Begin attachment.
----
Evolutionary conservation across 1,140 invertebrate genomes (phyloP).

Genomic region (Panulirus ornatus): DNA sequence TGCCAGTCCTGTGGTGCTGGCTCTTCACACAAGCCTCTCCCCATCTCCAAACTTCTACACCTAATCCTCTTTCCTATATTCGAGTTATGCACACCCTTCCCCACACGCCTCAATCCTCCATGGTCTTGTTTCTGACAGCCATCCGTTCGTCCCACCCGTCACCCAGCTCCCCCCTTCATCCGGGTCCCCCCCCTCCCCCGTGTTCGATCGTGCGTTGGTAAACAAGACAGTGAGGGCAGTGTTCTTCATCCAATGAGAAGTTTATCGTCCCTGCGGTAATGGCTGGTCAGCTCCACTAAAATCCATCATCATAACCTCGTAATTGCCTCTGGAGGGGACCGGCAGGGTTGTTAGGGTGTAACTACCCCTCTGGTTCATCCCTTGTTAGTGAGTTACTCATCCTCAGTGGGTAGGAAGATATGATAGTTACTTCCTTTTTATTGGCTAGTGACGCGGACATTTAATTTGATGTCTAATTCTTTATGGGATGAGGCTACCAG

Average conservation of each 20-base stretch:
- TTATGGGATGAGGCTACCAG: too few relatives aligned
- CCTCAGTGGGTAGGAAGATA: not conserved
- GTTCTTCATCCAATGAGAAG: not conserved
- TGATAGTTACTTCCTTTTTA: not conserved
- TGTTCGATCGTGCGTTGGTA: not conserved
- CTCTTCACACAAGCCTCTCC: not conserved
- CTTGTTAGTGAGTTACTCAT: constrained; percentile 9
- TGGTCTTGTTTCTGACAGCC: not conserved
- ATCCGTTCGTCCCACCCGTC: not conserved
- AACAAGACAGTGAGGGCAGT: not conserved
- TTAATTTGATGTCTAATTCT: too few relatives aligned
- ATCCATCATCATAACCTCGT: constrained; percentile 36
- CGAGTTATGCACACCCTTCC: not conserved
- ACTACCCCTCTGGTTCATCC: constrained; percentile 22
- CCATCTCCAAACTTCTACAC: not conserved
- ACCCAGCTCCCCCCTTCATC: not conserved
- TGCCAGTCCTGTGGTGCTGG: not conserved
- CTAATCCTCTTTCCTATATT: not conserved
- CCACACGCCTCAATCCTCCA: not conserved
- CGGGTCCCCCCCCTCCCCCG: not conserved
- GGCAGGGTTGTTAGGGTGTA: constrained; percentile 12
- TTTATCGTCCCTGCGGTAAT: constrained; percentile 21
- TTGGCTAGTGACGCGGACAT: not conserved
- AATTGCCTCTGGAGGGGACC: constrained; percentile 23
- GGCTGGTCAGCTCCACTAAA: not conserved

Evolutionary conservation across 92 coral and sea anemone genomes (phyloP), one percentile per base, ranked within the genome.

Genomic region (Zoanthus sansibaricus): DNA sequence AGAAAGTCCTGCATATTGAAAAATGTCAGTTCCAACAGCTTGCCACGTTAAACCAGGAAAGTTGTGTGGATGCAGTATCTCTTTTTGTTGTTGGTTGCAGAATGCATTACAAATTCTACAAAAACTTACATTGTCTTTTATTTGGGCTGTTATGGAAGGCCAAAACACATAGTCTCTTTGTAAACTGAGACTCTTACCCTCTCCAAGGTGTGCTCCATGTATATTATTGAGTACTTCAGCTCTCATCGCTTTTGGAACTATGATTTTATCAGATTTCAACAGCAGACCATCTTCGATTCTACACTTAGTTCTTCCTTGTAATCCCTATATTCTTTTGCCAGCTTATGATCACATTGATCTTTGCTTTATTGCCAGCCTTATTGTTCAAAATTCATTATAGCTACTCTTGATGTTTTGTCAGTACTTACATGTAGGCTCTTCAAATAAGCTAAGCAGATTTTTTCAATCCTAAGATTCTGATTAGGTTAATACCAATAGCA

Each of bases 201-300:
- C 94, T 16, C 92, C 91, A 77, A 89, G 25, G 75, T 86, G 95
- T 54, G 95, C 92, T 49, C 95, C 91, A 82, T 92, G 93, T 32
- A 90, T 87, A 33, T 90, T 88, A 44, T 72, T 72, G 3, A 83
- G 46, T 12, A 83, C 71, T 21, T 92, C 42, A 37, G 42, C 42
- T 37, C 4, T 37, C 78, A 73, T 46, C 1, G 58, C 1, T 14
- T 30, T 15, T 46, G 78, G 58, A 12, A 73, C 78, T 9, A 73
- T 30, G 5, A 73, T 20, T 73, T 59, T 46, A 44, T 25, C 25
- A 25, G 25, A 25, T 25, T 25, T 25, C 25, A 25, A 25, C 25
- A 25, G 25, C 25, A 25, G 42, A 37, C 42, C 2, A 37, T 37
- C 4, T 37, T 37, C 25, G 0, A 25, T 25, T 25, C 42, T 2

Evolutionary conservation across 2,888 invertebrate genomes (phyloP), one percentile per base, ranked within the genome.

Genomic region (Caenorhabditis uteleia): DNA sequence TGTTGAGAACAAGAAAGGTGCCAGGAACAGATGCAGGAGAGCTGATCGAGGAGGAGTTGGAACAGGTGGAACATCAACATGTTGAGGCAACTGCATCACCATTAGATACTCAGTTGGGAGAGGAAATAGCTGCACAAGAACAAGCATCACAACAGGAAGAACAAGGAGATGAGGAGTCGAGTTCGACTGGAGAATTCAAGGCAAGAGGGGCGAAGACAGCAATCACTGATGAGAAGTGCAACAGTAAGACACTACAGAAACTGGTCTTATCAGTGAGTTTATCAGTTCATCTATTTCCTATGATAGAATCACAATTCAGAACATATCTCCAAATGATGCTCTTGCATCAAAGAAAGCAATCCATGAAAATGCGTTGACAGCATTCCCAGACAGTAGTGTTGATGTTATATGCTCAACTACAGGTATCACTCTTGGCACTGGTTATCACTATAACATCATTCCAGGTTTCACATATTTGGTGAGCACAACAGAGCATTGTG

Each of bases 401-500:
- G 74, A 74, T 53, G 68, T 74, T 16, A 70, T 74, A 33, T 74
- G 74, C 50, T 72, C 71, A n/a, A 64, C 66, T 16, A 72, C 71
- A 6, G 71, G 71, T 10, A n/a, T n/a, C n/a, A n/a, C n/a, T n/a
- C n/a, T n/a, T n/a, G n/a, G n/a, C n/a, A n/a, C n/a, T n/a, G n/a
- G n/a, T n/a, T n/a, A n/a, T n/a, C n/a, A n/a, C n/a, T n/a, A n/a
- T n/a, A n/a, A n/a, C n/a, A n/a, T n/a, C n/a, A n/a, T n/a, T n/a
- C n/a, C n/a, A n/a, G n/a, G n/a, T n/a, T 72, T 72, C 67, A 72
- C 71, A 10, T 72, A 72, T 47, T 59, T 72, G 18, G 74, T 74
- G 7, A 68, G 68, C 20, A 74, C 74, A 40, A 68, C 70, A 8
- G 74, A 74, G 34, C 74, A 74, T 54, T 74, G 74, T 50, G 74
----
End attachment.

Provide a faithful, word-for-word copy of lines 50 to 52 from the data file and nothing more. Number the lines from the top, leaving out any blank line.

- T n/a, A n/a, A n/a, C n/a, A n/a, T n/a, C n/a, A n/a, T n/a, T n/a
- C n/a, C n/a, A n/a, G n/a, G n/a, T n/a, T 72, T 72, C 67, A 72
- C 71, A 10, T 72, A 72, T 47, T 59, T 72, G 18, G 74, T 74